Waiting for the movie to begin (046/365)

Cold and Long Dark

Okay, well this photo is of me at one of my local movie theaters reading one of my favorite novels, C.J. Cherryh’s Cyteen, while waiting for “The Golden Compass” to begin. So one could say I was awash in storymind in a way — in other people’s stories.

But mostly when I talk storymind I’m talking about that weird space in my own mind when I’m deepstewing in my own creative juices, & I hope I can get all the stuff I’m thinking down on paper (or virtual paper — wherever my wordprocessing happens to take place) before I lose track of it all.

I have a piece I need & promised to write about the ongoing Sheraton Anchorage hotel boycott, & it will get written. But storymind’s where it’s at tonight, sorry folks.

Part of what prompts it is this really cool new blog that my friends over at Crossed Genres started up a few days ago.  It’s called Science in My Fiction — a blog guaranteed to get readers participating in storymind.  Fits right in, too, with stuff I was saying the other day about extrapolating from the present into the future, one of the tools for worldbuilding in science fiction.  I was talking then about extrapolating from the current political situation vis-a-vis corporations.  Science in My Fiction is talking about — oh but hey, let me just quote from Kay Holt’s inaugural post over there:

Lately there’s been an alarming trend away from the logical path. A lot of cultural progress has been undermined by zealous ignorance, and recapturing lost momentum can be the work of generations. Fortunately, storytellers have a shortcut at their disposal.

Extrapolation is the wave of the future. While there’s value in reinterpreting, revamping, and remixing old stories, the impact of those expires faster after each pass through the cultural recycler. In fact, they’ve become ironic; some old stories now fuel the social destruction they originally opposed. People need something to look forward to. Extrapolation can always deliver those goods.

Today’s storytellers have another underused asset within easy reach; science. Yes, science and arts are commonly taught and applied with as much distance between them as possible. That’s not just proof of a failing education system, it’s also a casual disregard of history. Da Vinci had it right; creation and investigation belong together. It’s time to put that concept back into practice. [emphases added]

So there you have it, yeah: extrapolating into the future by means of science — or, as Science in My Fiction succinctly explains:

The purpose of the Science in My Fiction blog is to get science fiction and fantasy writers and fans thinking ahead of science again. Playful bloggers will take a look at recent scientific developments and extrapolate potential futures from them.

Playful, yes! Check out that first blog post: there’s already a bunch of humans — playful as dolphins — riffing off Kay’s extrapolative speculations about dolphin sapience.  Bounce those ideas around in your melon.  And join in!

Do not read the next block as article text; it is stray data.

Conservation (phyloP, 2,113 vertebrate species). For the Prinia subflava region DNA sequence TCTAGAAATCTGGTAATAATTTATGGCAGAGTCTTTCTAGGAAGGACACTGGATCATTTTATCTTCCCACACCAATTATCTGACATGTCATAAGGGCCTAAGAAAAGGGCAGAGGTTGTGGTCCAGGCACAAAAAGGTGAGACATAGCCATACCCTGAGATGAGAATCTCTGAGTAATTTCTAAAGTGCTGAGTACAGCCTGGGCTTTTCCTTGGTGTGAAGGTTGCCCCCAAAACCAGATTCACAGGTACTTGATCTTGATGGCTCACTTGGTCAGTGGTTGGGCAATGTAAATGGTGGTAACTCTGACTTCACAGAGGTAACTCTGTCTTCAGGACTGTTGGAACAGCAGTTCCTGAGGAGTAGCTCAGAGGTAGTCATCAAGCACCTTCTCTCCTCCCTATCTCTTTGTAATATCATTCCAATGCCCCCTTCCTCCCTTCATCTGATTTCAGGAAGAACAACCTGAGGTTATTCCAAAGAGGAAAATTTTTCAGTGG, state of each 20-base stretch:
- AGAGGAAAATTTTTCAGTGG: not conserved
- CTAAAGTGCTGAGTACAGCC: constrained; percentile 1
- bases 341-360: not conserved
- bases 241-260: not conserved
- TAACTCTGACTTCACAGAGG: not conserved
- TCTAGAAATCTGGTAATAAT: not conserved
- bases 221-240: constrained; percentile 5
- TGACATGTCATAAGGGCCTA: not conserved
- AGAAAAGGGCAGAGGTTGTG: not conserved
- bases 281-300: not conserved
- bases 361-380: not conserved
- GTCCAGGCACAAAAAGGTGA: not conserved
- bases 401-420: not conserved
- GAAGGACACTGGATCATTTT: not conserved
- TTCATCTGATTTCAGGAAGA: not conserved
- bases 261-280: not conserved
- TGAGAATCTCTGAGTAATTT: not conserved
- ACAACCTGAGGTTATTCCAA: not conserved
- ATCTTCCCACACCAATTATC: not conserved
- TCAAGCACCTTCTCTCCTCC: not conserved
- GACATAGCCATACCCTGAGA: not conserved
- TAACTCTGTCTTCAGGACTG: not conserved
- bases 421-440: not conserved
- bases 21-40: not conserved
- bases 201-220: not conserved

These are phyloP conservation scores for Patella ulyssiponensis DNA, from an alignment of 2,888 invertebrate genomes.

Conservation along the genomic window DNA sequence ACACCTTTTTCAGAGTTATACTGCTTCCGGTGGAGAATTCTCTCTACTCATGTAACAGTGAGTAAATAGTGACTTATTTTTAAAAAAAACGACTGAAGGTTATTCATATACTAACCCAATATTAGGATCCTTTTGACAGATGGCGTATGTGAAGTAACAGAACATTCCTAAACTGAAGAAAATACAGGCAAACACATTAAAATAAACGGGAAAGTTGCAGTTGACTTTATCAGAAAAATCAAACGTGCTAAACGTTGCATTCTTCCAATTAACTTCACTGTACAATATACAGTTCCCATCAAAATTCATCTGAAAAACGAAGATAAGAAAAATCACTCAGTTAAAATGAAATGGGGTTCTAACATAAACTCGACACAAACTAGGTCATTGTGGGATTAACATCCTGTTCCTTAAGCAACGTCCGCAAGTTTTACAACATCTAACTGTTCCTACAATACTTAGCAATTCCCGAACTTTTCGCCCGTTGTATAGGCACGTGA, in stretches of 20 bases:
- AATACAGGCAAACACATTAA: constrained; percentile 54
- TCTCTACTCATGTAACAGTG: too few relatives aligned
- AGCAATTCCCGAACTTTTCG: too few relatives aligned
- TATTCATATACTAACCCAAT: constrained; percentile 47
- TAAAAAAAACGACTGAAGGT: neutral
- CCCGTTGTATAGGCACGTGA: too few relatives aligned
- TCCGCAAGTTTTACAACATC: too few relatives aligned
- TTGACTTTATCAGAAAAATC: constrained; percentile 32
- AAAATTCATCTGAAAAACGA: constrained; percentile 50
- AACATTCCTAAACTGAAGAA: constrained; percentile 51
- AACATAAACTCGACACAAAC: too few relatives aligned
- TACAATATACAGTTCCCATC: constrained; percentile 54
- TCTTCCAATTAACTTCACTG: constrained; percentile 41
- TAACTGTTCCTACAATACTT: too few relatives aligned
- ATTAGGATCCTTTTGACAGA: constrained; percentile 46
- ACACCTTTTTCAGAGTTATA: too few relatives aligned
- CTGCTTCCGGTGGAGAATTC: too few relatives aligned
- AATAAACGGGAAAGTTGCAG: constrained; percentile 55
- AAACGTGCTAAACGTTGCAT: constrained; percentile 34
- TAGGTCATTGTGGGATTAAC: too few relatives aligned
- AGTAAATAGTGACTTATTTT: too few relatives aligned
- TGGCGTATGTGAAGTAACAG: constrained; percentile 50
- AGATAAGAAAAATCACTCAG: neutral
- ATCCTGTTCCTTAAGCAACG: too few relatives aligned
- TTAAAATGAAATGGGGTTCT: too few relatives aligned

Dolphin anatomy

Anatomy of a dolphin. From Wikimedia Commons; used per GNU Free Documention License.

But that’s not all that’s got my storymind in high gear.  I spent lunchtime today reading back over some of the 13,500 words I wrote last November 28 in my headlong hurry to catch up with my NaNoWriMo 2009 writing, because it was in that day’s writing that the kernel of a story idea emerged, which I’m planning to cause the further emergence of tonight.  Further extrapolation, if you will, arising out of some of the  what-ifs I already had going in the story universe of Long Dark, which zinged into a whole buncha new what-ifs:

  • Ships heading out of Sol System on their way between stars to another solar system, where the events of Cold will eventually take place.  How will the residents of these ships keep themselves from going stark raving nutters in their decades-long journey through the Long Dark?
  • Well, obviously, some of them will go nutters.  Even in the relatively peaceful society of the Consensus, wherein each & every person holds equivalent power in every decision that affects her or his life, there will still be the occasional anger or fear or delusion leading to craziness or crime. But what does one do with a criminal — not just a criminal, but an actual murderer — in the closed biosphere of a star-traveling tin can?  Just how does the criminal justice system in my ideal little society operate?
  • And wow, we’ve got a murder victim here — a dead body!  What do we do with it?  Do we put it out an airlock like so many SF stories do — the outer space equivalent of “burial at sea”?  Or wait — we’re talking about a closed ecological life support system (CELSS) here — if you dump a body into outer space, even a human body, you’re wasting valuable biological resources that are not all that damn easy to replace when you’re trucking along at one-tenth the speed of light far from the abundance of home.  You need that body. So… how do you bury it?  And recycle it? And deal with the emotional & spiritual repercussions of burying your dead in your own — say it — your own spaceship’s waste management system?
  • And who is the murder victim?  Could it be — no, not possibly — but yes, it is.  Jyoti, one of Long Dark’s central characters, she who is the most beloved of Esti Gusev, another central character.  Wow. Am I actually gonna pull a Joss Whedon & kill off such an important character?  Not an easy thing for a softie like me to do, but… yes.  I am.
  • But why?  What is the motivation of this creep who kills her?  Could it have anything to do with Lord Shiva? In fact, yes.

Diving in right now.  Working title: Asura.

Lord Shiva

Statue of Lord Shiva in Bangalore, India. Photo by Deepak Gupta. From Wikimedia Commons. Used per Creative Commons Attribution-Share Alike 2.0 Germany.

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